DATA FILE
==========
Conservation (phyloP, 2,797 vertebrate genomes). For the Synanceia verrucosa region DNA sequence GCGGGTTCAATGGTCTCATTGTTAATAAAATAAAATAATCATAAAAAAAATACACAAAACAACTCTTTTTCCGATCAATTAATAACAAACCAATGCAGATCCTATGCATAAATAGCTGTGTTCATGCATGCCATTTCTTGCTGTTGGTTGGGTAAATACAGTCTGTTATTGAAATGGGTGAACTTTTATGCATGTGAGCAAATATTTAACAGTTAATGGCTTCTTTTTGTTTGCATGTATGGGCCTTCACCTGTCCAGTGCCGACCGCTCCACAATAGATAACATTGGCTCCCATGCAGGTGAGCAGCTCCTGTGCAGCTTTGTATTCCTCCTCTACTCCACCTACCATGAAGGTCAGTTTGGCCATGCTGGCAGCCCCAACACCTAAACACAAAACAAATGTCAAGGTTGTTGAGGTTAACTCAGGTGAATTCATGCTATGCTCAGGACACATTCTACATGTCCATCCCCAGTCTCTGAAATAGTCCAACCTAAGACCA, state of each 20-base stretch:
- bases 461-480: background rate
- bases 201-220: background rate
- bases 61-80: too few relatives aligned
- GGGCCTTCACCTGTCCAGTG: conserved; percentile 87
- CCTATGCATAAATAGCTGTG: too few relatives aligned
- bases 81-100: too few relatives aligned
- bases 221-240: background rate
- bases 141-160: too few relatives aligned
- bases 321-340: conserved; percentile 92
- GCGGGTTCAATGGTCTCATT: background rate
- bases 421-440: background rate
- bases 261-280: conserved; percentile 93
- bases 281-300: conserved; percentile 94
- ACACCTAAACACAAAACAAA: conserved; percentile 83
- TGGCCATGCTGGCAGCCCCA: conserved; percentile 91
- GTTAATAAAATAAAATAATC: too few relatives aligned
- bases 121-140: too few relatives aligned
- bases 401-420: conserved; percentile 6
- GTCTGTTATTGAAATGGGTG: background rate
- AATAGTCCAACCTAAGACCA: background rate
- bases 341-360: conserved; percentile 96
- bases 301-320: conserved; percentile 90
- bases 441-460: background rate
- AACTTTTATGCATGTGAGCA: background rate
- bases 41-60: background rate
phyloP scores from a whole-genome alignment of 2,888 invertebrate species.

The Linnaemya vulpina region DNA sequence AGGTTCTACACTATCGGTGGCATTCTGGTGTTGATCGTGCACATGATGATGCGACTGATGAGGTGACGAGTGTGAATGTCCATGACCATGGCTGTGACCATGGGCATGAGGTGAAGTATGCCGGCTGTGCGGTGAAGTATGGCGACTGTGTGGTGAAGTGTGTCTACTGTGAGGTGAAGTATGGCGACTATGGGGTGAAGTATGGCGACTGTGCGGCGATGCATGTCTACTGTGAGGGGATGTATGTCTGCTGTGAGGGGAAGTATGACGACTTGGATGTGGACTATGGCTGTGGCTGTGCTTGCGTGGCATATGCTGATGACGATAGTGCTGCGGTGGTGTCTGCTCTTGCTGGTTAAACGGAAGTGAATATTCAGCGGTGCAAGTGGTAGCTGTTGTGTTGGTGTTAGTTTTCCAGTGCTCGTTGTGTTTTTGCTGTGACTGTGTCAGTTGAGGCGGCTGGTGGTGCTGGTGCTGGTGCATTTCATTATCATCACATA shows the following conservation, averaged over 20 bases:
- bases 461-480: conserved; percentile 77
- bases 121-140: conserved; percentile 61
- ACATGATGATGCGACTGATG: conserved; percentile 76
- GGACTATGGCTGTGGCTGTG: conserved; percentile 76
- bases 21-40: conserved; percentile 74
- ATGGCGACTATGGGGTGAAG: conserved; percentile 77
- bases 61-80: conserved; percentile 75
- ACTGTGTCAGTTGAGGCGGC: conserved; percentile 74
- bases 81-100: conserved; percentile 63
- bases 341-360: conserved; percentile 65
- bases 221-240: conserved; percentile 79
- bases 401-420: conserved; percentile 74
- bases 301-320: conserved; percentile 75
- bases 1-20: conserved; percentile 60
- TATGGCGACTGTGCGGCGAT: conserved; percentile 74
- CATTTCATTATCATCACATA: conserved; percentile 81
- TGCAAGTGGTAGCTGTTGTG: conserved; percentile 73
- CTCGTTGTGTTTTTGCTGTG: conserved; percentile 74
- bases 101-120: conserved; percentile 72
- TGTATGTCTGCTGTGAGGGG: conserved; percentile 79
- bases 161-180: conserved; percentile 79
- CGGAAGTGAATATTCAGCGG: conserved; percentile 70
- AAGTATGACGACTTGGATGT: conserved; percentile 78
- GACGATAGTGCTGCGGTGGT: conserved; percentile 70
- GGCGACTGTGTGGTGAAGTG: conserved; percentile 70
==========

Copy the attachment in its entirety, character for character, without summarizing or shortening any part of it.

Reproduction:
Conservation (phyloP, 2,797 vertebrate genomes). For the Synanceia verrucosa region DNA sequence GCGGGTTCAATGGTCTCATTGTTAATAAAATAAAATAATCATAAAAAAAATACACAAAACAACTCTTTTTCCGATCAATTAATAACAAACCAATGCAGATCCTATGCATAAATAGCTGTGTTCATGCATGCCATTTCTTGCTGTTGGTTGGGTAAATACAGTCTGTTATTGAAATGGGTGAACTTTTATGCATGTGAGCAAATATTTAACAGTTAATGGCTTCTTTTTGTTTGCATGTATGGGCCTTCACCTGTCCAGTGCCGACCGCTCCACAATAGATAACATTGGCTCCCATGCAGGTGAGCAGCTCCTGTGCAGCTTTGTATTCCTCCTCTACTCCACCTACCATGAAGGTCAGTTTGGCCATGCTGGCAGCCCCAACACCTAAACACAAAACAAATGTCAAGGTTGTTGAGGTTAACTCAGGTGAATTCATGCTATGCTCAGGACACATTCTACATGTCCATCCCCAGTCTCTGAAATAGTCCAACCTAAGACCA, state of each 20-base stretch:
- bases 461-480: background rate
- bases 201-220: background rate
- bases 61-80: too few relatives aligned
- GGGCCTTCACCTGTCCAGTG: conserved; percentile 87
- CCTATGCATAAATAGCTGTG: too few relatives aligned
- bases 81-100: too few relatives aligned
- bases 221-240: background rate
- bases 141-160: too few relatives aligned
- bases 321-340: conserved; percentile 92
- GCGGGTTCAATGGTCTCATT: background rate
- bases 421-440: background rate
- bases 261-280: conserved; percentile 93
- bases 281-300: conserved; percentile 94
- ACACCTAAACACAAAACAAA: conserved; percentile 83
- TGGCCATGCTGGCAGCCCCA: conserved; percentile 91
- GTTAATAAAATAAAATAATC: too few relatives aligned
- bases 121-140: too few relatives aligned
- bases 401-420: conserved; percentile 6
- GTCTGTTATTGAAATGGGTG: background rate
- AATAGTCCAACCTAAGACCA: background rate
- bases 341-360: conserved; percentile 96
- bases 301-320: conserved; percentile 90
- bases 441-460: background rate
- AACTTTTATGCATGTGAGCA: background rate
- bases 41-60: background rate
phyloP scores from a whole-genome alignment of 2,888 invertebrate species.

The Linnaemya vulpina region DNA sequence AGGTTCTACACTATCGGTGGCATTCTGGTGTTGATCGTGCACATGATGATGCGACTGATGAGGTGACGAGTGTGAATGTCCATGACCATGGCTGTGACCATGGGCATGAGGTGAAGTATGCCGGCTGTGCGGTGAAGTATGGCGACTGTGTGGTGAAGTGTGTCTACTGTGAGGTGAAGTATGGCGACTATGGGGTGAAGTATGGCGACTGTGCGGCGATGCATGTCTACTGTGAGGGGATGTATGTCTGCTGTGAGGGGAAGTATGACGACTTGGATGTGGACTATGGCTGTGGCTGTGCTTGCGTGGCATATGCTGATGACGATAGTGCTGCGGTGGTGTCTGCTCTTGCTGGTTAAACGGAAGTGAATATTCAGCGGTGCAAGTGGTAGCTGTTGTGTTGGTGTTAGTTTTCCAGTGCTCGTTGTGTTTTTGCTGTGACTGTGTCAGTTGAGGCGGCTGGTGGTGCTGGTGCTGGTGCATTTCATTATCATCACATA shows the following conservation, averaged over 20 bases:
- bases 461-480: conserved; percentile 77
- bases 121-140: conserved; percentile 61
- ACATGATGATGCGACTGATG: conserved; percentile 76
- GGACTATGGCTGTGGCTGTG: conserved; percentile 76
- bases 21-40: conserved; percentile 74
- ATGGCGACTATGGGGTGAAG: conserved; percentile 77
- bases 61-80: conserved; percentile 75
- ACTGTGTCAGTTGAGGCGGC: conserved; percentile 74
- bases 81-100: conserved; percentile 63
- bases 341-360: conserved; percentile 65
- bases 221-240: conserved; percentile 79
- bases 401-420: conserved; percentile 74
- bases 301-320: conserved; percentile 75
- bases 1-20: conserved; percentile 60
- TATGGCGACTGTGCGGCGAT: conserved; percentile 74
- CATTTCATTATCATCACATA: conserved; percentile 81
- TGCAAGTGGTAGCTGTTGTG: conserved; percentile 73
- CTCGTTGTGTTTTTGCTGTG: conserved; percentile 74
- bases 101-120: conserved; percentile 72
- TGTATGTCTGCTGTGAGGGG: conserved; percentile 79
- bases 161-180: conserved; percentile 79
- CGGAAGTGAATATTCAGCGG: conserved; percentile 70
- AAGTATGACGACTTGGATGT: conserved; percentile 78
- GACGATAGTGCTGCGGTGGT: conserved; percentile 70
- GGCGACTGTGTGGTGAAGTG: conserved; percentile 70